“Don’t be a bunch of snowflakes!” is a phrase that many people, especially those who are a part of the Millennial or Gen Z generation, may hear often. These are individuals who were born between the years 1980-1996 and 1997-onward respectively. The term ‘snowflake’ became popular in the 2010s and is generally used against Millenials and Gen Z by previous generations who see them “to be easily offended, attention-seeking and lacking resilience.” Individuals who are labeled as such are seen to be as “delicate” as an actual snowflake. In short, the “snowflake generations” are more concerned with being politically correct than making or listening to conversations that do not align with their own political ideals.
The term ‘snowflake’ is also tied to the idea of ‘mental resilience.’ The traditional belief here is that Millennials and Gen Z “have been coddled by helicopter parents and allowed to avoid the responsibility and independence that foster mental resilience.” Sarah Flower, manager of health promotion for the U of A’s Human Resources Services, speaks about this. For her, ‘helicopter parents’ come in the form of parents who do not allow their child to go through problems by themselves. Instead, they take hold of the proverbial steering wheel and take the child out of the problem. As a result, “when they have to confront problems themselves, [‘snowflake’ children] don’t have the basic skills to draw upon, and they start to panic.”
However, ‘helicopter parents’ are not the only ones responsible for the lack of mental resilience in youngsters. Authoritative institutions geared towards young people, including schools, also often contribute to this phenomenon. For example, many students in this day and age get awards for simply participating in school events. An example would be track and field. As Flowers writes, previous generations did not get this type of luxury that in her opinion does not “allow as much for competition” or failure, the latter of which is vital for growth and development and is ever-present in the ‘real world’.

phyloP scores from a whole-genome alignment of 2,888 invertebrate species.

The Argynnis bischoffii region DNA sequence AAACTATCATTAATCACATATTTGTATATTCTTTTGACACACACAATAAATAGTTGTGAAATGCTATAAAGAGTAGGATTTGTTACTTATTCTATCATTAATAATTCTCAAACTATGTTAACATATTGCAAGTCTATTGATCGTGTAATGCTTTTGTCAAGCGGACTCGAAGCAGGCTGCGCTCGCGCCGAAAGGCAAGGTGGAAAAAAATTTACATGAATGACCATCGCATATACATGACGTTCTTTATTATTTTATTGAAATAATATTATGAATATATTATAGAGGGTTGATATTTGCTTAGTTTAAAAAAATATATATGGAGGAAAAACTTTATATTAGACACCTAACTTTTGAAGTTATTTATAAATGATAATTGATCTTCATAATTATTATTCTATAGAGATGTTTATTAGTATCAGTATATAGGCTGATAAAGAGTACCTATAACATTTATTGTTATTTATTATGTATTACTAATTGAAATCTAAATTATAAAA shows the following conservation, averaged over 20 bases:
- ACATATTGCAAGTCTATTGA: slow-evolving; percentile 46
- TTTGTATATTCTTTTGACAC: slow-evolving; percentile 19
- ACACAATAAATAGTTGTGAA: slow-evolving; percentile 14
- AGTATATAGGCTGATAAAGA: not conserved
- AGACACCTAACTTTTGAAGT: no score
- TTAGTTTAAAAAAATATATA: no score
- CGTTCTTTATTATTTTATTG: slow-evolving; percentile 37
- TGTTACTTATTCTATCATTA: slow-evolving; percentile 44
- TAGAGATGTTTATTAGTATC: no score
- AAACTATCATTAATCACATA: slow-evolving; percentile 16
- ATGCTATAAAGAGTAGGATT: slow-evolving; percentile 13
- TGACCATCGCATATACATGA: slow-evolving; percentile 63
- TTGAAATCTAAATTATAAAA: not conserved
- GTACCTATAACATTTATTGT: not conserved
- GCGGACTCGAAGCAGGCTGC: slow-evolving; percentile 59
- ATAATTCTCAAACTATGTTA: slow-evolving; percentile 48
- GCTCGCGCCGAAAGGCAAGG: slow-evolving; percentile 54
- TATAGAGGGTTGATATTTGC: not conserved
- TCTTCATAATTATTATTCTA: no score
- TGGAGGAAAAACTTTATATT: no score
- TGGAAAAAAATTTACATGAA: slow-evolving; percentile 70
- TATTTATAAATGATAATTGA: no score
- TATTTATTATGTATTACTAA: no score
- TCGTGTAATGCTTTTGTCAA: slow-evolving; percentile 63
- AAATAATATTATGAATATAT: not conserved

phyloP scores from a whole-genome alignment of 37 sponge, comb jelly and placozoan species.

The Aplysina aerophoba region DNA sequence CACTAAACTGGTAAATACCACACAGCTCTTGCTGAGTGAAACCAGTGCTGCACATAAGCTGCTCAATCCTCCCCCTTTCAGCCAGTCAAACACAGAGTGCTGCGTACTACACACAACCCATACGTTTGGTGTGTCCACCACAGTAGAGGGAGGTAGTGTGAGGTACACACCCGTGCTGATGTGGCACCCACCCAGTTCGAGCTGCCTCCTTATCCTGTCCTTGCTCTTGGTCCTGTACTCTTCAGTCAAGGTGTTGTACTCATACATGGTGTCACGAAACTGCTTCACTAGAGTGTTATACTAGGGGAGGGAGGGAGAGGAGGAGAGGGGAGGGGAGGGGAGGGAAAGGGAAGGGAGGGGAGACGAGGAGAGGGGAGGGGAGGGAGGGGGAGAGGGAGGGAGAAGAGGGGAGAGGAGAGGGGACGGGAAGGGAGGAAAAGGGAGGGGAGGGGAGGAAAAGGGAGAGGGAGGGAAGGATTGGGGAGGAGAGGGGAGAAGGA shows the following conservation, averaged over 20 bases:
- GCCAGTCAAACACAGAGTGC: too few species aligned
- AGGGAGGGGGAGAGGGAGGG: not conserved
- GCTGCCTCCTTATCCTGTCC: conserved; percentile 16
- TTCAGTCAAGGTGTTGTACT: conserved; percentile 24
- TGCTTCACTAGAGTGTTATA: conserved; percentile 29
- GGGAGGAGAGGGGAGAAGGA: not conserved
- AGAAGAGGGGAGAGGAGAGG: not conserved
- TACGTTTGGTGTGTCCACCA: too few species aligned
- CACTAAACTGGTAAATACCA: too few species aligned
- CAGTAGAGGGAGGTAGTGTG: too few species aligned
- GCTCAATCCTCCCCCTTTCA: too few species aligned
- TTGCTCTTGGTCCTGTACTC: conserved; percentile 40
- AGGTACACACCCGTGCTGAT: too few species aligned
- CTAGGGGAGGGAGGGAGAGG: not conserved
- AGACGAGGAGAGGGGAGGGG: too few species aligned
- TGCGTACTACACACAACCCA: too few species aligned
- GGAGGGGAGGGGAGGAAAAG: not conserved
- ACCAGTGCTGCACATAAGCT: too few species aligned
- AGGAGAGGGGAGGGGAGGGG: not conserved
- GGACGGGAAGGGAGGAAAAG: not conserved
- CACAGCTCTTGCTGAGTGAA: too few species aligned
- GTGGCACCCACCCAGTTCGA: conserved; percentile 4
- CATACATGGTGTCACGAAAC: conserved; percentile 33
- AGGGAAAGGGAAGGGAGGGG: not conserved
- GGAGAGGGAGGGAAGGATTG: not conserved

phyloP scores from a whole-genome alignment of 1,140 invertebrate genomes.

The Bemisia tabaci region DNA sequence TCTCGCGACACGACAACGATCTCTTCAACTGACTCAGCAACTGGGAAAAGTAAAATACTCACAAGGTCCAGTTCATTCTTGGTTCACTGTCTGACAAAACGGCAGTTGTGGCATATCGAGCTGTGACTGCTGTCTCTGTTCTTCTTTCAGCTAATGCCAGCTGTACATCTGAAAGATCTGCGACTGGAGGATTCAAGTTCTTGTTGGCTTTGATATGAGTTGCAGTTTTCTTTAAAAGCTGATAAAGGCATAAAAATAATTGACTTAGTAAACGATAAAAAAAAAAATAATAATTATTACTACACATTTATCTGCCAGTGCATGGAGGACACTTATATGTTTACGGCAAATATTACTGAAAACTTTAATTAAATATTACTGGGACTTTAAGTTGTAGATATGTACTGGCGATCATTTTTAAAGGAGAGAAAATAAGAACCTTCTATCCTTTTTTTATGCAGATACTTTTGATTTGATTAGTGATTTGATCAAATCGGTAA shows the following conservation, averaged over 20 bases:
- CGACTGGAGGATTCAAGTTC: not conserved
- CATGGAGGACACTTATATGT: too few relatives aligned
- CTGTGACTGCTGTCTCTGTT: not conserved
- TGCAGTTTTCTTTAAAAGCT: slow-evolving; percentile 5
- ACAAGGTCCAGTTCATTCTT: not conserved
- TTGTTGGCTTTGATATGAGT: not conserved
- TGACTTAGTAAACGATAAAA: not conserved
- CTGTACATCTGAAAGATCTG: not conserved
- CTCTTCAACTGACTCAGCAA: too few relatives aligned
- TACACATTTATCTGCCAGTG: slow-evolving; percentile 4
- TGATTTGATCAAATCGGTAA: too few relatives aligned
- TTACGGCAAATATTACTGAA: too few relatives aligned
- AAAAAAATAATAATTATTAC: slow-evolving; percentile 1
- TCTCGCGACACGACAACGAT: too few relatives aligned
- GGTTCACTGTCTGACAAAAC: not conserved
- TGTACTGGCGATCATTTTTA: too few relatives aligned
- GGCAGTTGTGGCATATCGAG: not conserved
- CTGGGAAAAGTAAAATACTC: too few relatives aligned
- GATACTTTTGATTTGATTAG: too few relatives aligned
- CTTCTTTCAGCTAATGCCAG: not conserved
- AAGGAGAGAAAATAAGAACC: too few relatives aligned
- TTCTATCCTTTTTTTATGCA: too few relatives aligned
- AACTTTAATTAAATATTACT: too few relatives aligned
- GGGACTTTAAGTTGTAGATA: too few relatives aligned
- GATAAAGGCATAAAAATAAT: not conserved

However, many times the issues that Millennials and Gen Z speak out about are real ones — issues of mental health and wellness. When it comes to employment, U of A sociologist, Lisa Strohschein, explains that the anxiety felt by young people is one that previous generations did not have to go through. According to her, young people, especially Millennials, have not had the best relationship with the economy and employment, citing the Great Recession as the source of all of this. As she explains, “Millennials went through the Great Recession of 2008, ended up having to take jobs that weren’t leading anywhere, and that has pretty much continued today … if you’re in a dead-end job, that’s stress-producing.” Despite being the most educated generation, Millennials and Gen Z are anomalies in the otherwise traditional trend whereby new generations do better than those before. For example, traditional markers to adulthood are the following: home-ownership and marital status. Both are markers that many Millenials and Gen Z individuals do not fulfill.